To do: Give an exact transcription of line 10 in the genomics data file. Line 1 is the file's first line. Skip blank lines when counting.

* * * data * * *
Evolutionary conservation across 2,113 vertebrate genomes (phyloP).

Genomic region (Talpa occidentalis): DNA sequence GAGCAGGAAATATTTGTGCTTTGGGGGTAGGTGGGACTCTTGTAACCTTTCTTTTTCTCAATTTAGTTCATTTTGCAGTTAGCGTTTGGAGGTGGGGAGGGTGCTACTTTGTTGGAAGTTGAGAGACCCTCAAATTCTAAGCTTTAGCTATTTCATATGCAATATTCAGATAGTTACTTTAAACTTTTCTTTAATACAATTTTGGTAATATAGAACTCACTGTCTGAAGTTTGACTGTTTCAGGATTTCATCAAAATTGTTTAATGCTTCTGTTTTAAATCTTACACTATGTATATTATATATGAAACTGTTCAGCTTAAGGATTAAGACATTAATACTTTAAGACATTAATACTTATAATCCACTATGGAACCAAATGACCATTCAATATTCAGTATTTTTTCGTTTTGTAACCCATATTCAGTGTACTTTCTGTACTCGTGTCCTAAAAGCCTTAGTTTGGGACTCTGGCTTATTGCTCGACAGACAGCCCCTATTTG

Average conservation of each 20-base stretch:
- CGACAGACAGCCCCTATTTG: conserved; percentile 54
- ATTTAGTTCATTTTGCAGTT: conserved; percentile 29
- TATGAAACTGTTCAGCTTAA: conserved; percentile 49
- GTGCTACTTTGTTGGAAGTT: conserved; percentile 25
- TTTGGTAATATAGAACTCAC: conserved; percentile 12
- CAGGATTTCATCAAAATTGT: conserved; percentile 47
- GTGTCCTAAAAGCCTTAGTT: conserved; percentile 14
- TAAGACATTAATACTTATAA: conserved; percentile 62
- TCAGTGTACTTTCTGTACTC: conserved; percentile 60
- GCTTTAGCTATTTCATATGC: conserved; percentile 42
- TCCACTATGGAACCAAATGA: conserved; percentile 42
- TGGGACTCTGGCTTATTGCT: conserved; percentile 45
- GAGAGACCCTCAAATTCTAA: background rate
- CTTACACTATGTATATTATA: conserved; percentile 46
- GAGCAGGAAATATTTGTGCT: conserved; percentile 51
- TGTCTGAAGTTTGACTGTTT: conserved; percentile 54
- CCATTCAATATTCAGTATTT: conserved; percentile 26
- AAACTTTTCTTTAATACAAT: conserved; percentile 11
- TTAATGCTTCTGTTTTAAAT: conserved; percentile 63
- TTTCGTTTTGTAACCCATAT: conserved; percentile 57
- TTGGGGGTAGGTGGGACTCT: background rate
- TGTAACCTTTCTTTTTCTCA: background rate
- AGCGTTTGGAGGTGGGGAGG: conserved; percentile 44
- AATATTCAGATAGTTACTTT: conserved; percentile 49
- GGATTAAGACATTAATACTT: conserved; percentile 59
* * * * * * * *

- GTGTCCTAAAAGCCTTAGTT: conserved; percentile 14